Some of the students find it difficult at times to adjust to the program schedule and activities. Most of the parents are in attendance each week and sit on the bleachers in the gym to observe during the program. "Many of them are helpful in that if they're a distraction, they'll separate themselves and if the child is having a hard time, we'll let them go talk to their mom and calm down if they need to," said Shinaberry. For many of the children who participate, their siblings come to the program as well and are encouraged to join in the activities.

At times, the students have habits of handing their equipment to their parents, but the coordinators and mentors work with the students to break them of these habits and develop independence. The program enhances an interactive environment where the coordinators walk around to interact with participants, mentors and parents. The softball coaches and Moran also mingle and assist the participants with development of skills and improvement in tasks.

The children are recruited for participation in Play Ball through various connections in the Harrisonburg community. "We have very strong connections in the schools, so I sent it out to all the special education teachers, occupational therapists and physical therapists," explained Moran. "As the program has continued to grow, we're made more and more connections and ultimately, our best connection is parents talking to other parents and discussing the improvement they've seen in their children."

5:00 The last rotation occurs and students spend time at the station they have not yet worked at.

The softball players and coaches collaborate to instruct the participants on developing their fundamental softball skills. When the coaches come to the program and walk around to build relationships through talking to the kids and parents, the softball players are encouraged. "They respect the program as much as we do and that's something that's really important to me specifically, knowing that even with the stress of season, our coaches are really supportive and I know the parents are really appreciative," said Shinaberry.

In addition to Coach Flynn and Coach Norton, the softball coaches, every member of the softball team has been involved with Play Ball at least once. Each semester, there are some players who have a more open schedule and are able to commit to participating each week, while others can only come once or twice during the semester. On any given Monday, there are usually between five and eight softball players in attendance at Play Ball, sharing their expertise in different skills areas.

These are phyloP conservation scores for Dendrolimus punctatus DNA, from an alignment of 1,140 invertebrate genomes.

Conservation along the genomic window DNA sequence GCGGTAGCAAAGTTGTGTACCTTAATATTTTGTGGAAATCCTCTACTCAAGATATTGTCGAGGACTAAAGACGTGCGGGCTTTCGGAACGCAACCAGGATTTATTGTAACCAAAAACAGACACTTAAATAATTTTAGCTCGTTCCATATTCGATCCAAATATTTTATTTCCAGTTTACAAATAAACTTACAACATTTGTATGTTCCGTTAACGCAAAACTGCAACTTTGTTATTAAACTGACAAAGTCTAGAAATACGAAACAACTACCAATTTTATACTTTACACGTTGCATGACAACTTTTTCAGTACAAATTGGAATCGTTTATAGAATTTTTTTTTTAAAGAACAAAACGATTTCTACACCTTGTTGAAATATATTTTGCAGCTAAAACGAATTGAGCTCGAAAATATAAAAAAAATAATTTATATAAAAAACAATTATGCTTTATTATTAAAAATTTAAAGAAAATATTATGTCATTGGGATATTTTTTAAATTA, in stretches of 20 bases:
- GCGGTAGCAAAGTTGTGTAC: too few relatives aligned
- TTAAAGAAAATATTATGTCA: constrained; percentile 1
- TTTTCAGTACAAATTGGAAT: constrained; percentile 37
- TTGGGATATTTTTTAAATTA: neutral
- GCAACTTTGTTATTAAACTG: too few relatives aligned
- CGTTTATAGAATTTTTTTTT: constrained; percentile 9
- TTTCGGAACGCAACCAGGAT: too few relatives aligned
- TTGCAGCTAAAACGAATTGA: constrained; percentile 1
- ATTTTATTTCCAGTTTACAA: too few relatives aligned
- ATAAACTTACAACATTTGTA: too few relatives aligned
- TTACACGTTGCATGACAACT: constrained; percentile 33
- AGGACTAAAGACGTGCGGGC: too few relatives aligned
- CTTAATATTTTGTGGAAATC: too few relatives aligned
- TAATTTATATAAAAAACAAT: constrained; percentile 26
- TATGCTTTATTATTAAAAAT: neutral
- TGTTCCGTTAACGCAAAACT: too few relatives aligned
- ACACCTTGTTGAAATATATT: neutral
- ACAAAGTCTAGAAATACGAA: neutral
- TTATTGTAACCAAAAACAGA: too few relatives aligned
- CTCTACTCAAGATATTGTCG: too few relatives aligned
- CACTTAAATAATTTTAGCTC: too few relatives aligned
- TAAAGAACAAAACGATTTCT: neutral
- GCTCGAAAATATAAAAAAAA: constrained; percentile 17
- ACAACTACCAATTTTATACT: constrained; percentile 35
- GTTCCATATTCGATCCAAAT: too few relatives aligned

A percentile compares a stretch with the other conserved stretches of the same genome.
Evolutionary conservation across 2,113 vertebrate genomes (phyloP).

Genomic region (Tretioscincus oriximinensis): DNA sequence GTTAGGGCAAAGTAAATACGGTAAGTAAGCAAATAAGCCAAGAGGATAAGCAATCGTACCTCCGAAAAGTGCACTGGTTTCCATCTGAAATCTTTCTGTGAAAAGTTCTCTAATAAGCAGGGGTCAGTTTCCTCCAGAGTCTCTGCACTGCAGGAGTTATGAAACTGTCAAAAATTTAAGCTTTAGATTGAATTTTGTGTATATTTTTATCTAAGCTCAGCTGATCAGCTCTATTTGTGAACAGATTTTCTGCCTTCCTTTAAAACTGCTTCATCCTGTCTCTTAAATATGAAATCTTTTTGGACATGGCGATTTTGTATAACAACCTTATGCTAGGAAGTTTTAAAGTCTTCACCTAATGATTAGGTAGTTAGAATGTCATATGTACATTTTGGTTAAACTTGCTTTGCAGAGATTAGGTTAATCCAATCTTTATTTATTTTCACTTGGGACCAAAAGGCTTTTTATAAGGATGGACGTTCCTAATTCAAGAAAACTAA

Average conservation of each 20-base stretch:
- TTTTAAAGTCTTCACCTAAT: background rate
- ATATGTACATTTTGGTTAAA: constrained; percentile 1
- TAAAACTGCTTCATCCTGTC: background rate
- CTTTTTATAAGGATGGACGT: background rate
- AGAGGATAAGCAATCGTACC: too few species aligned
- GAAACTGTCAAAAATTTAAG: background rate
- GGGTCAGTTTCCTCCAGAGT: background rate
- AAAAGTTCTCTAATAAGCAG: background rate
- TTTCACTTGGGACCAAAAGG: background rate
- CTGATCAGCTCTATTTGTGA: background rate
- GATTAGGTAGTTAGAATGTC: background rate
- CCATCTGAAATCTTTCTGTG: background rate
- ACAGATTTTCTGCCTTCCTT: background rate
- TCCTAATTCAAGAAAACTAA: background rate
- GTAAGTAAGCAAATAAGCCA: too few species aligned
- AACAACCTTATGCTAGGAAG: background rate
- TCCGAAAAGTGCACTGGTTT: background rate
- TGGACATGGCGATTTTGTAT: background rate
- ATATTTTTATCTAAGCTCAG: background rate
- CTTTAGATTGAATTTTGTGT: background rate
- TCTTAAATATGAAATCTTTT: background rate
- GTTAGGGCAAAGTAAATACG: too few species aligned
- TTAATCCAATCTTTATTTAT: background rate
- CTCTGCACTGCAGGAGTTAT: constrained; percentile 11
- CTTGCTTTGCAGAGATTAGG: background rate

"Every single person on our team has helped and I can't ask for anything else," added Shinaberry.

5:10 The participants come together with the volunteers, mentors and players to scrimmage against each other

As the participants continue playing during the day and improving their skills, the JMU students are impacted by the visible improvements. "The most rewarding part is knowing that I am making a difference in their life, and being able to see the kids have an "a-ha moment" and seeing the smile on their face," explained Harms. "I want to help them accomplish things that others say they cannot do and prove them wrong."

Shinaberry recalled a few instances when the participants had made negative comments early in the afternoon about their inability to participate in the activities but later get up to bat and hit the ball as far as they can. "We've never taught them how to steal bases and all of a sudden, you're pitching and let go of the ball and he's stolen second base," she explained. "It's like, 'Where did you learn that? We haven't even gotten there yet!' And they stand up and say, 'I got you! I got you!' They're very competitive, which is always great."

5:30 The participants leave for the day and the students and staff involved in the program clean up.

"It's funny because after each session/practice the parents always thank us, but I don't think they realize how much we appreciate them just bringing their kids and investing their time," said Butler. "Play Ball is program I hope more of our players and other students get involved in."

The interactive atmosphere with the parents and families has allowed the parents to be responsive and share their opinions with Moran. "They're very, very appreciate and after session, they say, 'Thank you for having us' and I immediately want to say, 'Thank you for letting them come,' because it is just as rewarding for us as it is for them to watch their kids," commented Shinaberry.